I'm _assuming_ that you mean that you would like to run
several PRIVATE (ie. 192.168.x.x, or designated non-routable)
IP addresses behind that one machine with a real (ie. Internet
routable) IP address hooked up to the net.

This being the case, there is NO way that a machine with the
192.168.x.x (or "inner") address can be visible from the net.
The only possible way to see one of the inner machines would
be by connecting to the proxy first (telnet, ssh?) & then
using smbclient to access the shares on the internal network.

Alternatively, you could use smbmount to permanently mount
one of the internal shares on the proxy server in a subdirectory
of your webserver so that people could at least view that share
from the outside world.

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by:Vitenka
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Yes - I'm talking about some machines on a private 192.168. network; I only have one ip address inside the overall IP address space.

Are you sure?
I mean, I've got FTP and HTTP to work, by redirecting the ports...

Can't I get the proxy to advertise iteself, but then pass the actual requests on to shares on the inner net for example?

Could I smbmount a directory, and then offer that as a share to the outside world?
(proxy server for samba?)

The samba mount idea - yes, that could work.
Would you give us some example config for that?
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by:Vitenka
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Urm - my local machines goto network neighbourhood and don't see anything.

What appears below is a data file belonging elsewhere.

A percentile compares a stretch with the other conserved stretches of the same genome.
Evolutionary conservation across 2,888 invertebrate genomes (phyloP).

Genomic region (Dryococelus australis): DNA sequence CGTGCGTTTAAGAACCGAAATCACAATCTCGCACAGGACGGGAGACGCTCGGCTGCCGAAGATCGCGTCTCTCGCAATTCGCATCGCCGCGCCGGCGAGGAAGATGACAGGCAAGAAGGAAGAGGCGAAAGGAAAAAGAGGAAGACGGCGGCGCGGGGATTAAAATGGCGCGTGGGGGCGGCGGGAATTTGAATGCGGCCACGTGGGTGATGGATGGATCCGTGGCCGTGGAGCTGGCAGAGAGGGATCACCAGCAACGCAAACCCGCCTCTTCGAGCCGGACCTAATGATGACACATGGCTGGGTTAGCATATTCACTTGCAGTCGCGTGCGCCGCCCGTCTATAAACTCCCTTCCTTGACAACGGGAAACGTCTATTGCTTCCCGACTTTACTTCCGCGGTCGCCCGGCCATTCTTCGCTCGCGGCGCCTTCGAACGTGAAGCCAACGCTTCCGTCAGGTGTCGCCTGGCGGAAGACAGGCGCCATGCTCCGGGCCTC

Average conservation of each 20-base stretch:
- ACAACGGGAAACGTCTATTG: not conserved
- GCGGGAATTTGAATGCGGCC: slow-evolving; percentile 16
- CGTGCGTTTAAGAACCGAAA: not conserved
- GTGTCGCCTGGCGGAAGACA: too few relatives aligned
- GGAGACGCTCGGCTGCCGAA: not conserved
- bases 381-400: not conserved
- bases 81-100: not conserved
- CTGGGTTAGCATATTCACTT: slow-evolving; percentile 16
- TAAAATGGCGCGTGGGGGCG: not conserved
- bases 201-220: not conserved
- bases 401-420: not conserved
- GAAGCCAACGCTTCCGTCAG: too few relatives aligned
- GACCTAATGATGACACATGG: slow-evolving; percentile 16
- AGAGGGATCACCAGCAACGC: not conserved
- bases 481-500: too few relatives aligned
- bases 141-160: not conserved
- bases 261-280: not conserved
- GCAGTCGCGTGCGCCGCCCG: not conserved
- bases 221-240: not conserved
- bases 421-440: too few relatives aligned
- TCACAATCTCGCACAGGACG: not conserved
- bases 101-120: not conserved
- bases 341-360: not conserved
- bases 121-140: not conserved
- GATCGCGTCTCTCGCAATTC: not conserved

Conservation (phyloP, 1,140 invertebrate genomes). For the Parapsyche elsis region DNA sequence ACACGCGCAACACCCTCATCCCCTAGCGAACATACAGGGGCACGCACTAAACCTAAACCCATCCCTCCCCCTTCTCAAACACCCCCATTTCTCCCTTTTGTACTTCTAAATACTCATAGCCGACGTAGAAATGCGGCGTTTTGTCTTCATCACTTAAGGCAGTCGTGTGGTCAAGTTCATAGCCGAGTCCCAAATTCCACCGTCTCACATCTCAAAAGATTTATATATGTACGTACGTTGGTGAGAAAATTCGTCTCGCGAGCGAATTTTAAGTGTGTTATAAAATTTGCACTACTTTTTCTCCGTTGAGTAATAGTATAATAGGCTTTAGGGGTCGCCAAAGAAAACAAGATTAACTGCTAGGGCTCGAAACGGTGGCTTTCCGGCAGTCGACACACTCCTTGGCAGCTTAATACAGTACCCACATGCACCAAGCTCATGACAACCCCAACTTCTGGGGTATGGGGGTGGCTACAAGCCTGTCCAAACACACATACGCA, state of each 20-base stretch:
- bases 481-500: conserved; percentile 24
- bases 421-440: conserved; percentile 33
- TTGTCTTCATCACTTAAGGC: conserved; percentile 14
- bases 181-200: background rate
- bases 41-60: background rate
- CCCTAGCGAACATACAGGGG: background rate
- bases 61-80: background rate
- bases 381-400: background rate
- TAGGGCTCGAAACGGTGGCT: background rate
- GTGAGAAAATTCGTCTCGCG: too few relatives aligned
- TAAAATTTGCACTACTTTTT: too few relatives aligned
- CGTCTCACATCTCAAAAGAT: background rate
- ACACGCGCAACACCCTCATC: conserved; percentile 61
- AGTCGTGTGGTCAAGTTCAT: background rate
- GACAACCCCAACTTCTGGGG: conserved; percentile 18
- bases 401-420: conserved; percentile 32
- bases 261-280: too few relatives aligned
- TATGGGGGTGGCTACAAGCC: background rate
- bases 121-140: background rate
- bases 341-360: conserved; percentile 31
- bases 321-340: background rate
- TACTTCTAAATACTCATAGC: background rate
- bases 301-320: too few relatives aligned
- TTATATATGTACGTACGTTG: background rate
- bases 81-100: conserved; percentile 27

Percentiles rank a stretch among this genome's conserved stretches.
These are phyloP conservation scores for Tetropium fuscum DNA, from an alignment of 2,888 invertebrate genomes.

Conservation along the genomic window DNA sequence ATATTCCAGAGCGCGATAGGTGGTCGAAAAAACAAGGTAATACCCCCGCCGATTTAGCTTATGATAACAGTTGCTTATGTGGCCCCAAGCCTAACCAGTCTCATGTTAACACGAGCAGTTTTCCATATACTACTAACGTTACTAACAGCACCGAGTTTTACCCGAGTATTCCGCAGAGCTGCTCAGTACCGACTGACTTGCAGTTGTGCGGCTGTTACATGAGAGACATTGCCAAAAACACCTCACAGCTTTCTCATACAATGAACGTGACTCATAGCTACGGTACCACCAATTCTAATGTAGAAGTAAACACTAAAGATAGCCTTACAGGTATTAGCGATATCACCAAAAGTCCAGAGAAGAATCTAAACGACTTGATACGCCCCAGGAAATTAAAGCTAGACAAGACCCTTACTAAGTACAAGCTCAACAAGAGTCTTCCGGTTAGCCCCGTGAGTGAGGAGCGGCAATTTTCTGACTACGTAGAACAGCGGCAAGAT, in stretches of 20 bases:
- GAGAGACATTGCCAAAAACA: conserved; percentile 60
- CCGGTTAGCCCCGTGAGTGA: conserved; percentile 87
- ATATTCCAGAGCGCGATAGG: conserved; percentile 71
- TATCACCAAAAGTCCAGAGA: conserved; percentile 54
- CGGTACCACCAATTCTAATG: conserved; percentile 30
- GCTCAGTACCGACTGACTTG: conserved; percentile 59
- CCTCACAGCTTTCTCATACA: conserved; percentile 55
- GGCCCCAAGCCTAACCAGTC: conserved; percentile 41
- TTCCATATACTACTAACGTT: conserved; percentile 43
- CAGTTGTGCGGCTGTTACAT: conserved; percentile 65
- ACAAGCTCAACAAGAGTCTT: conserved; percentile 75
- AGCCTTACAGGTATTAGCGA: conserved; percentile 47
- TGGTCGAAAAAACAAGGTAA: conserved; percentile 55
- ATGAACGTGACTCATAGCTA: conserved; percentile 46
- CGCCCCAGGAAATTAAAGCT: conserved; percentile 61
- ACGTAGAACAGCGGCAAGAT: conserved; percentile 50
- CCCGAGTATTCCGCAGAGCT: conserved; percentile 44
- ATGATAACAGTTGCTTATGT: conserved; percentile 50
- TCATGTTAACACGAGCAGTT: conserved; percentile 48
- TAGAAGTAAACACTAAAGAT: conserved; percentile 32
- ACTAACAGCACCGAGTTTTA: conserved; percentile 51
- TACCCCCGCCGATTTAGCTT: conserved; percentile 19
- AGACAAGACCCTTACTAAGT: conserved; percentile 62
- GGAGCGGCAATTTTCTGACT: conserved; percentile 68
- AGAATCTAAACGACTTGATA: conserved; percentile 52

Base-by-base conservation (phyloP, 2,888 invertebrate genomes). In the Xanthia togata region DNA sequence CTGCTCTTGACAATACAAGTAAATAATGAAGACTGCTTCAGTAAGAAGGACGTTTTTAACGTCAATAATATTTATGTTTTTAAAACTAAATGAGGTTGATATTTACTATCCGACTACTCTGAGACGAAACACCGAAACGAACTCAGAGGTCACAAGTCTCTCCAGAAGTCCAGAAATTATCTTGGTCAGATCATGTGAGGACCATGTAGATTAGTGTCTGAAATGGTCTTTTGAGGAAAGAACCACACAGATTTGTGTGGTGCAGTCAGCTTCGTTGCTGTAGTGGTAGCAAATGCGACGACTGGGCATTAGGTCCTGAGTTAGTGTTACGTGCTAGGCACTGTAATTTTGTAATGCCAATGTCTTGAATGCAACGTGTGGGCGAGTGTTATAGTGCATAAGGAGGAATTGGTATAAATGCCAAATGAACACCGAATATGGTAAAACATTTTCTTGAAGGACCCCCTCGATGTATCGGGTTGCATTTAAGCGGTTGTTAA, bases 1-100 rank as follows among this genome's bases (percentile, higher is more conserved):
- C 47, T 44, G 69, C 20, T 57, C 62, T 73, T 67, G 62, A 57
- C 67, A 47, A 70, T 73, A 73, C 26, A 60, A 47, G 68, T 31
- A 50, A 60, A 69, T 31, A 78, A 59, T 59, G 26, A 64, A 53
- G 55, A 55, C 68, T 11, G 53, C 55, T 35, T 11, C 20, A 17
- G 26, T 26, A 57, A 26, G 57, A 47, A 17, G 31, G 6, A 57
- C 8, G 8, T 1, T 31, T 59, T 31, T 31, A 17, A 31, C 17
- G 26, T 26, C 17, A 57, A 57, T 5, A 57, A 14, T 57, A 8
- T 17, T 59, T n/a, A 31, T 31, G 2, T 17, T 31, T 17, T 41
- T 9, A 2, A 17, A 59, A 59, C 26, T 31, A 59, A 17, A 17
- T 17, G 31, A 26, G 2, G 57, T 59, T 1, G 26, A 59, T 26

How's yours setup for this bit if ipmasq?
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xterm earned 70 total points
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I'm one hundred percent positive nobody can see your
internal machines directly.  The port redirector that
you have for ftp & http is pretty ingenious, and a good
hack around it, but it all comes back to the same thing -
all accesses to the inside have to be as a direct result
of the proxy forwarding the connection.

From the samba documentation (smbmount.8) man page:

smbmount "\\server\tmp" -c 'mount /mnt -u 123 -g 456'

(to  mount  the  tmp  share  of server on /mnt, giving it a
local uid 123 and a local gid 456.)

Instead of using /mnt, you'd just replace it with the new
directory you created in your web server tree.

Once you have mounted the remote directory, I see no reason
you couldn't just create a new samba share using that very
directory, ie:

# in /etc/smb.conf
[webshare]
   comment = share for the world to see
   path = /home/httpd/html/webshare
   read only = no
   public = yes

Then just HUP smbd & you're in business.

Of course, this mount point could be anywhere you
want, not necessarily in the web server tree.  Also,
if anybody connects to your new share using NT, they
will be using encrypted passwords, and it won't work
without creating a /etc/smbpasswd (and a few other
small mods if I recall), so test it from a Win 95 box.

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by:xterm
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Yes, my users don't see anything in network neighborhood (of
course - I _want_ it this way in my setup...)   They can still
map any share they want to though from Explorer (tools, map
network drive)  Then if they click "connect automatically at
boot time" or whatever, they'll get to permanently keep that
share.

At one point I thought about setting up nmbd/smbd on the proxy
as a backup domain controller to broadcast netbios information
about the domain on the proxy side so that the network neighbor-
hoods would be populated internally, but I blew off that idea -
didn't want my techs to be able to run around my servers.
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by:Vitenka
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Thanks.

The samba fix sounds workable.

Anyone with a talk feature implementation?